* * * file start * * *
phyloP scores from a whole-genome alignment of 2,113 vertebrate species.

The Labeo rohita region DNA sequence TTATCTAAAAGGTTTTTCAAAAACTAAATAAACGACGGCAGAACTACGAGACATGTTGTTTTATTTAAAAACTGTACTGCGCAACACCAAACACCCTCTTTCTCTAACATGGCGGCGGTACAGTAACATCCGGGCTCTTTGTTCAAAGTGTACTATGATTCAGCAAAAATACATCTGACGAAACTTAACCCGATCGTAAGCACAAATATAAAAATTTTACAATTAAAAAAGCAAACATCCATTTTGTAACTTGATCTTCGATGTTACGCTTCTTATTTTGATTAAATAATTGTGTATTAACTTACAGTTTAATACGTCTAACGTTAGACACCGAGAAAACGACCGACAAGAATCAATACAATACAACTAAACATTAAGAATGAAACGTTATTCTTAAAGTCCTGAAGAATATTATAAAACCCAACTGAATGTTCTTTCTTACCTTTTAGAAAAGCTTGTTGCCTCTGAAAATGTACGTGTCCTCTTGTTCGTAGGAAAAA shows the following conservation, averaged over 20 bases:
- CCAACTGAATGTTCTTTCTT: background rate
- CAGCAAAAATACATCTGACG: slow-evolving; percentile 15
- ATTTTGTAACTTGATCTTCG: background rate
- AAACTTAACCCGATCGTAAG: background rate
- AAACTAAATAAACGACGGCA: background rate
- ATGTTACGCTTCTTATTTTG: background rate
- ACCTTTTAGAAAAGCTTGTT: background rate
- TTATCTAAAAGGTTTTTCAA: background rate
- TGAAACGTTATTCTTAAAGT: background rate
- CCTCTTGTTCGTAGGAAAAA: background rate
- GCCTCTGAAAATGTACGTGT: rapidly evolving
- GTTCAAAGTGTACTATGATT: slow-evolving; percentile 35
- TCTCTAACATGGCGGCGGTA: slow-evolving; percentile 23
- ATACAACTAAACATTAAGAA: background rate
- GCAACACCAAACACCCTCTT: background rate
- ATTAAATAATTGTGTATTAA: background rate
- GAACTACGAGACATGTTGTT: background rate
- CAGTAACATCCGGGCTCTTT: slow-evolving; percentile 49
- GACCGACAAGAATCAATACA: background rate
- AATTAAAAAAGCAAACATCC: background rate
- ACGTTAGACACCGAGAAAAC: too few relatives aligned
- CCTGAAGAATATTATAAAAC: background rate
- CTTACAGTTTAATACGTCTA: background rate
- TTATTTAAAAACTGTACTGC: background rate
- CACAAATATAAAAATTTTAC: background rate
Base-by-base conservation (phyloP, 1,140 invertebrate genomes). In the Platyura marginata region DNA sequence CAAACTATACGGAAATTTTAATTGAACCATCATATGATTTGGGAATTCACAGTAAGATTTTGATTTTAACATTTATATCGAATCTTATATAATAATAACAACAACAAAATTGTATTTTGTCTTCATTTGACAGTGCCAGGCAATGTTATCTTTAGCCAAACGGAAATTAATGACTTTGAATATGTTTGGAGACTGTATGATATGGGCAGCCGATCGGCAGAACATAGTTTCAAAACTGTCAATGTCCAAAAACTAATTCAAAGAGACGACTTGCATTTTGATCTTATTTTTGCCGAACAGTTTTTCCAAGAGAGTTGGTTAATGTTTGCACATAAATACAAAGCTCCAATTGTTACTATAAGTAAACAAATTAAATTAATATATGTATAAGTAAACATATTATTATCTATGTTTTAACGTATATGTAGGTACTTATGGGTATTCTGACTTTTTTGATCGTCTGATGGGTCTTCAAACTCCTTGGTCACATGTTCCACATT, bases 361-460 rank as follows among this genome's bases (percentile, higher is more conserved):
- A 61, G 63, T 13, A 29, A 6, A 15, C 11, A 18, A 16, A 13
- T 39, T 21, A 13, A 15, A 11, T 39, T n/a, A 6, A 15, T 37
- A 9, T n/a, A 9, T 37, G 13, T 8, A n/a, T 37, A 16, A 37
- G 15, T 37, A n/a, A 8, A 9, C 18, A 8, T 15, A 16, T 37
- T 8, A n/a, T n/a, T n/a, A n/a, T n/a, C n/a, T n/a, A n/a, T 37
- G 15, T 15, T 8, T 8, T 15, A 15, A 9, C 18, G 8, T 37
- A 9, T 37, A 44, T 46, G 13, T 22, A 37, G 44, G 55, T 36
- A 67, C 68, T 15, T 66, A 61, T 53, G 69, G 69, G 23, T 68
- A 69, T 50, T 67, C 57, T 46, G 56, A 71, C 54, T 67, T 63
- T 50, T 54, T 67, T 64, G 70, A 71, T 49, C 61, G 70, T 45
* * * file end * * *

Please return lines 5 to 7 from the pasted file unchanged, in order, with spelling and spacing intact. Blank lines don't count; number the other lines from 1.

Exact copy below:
- ATTTTGTAACTTGATCTTCG: background rate
- AAACTTAACCCGATCGTAAG: background rate
- AAACTAAATAAACGACGGCA: background rate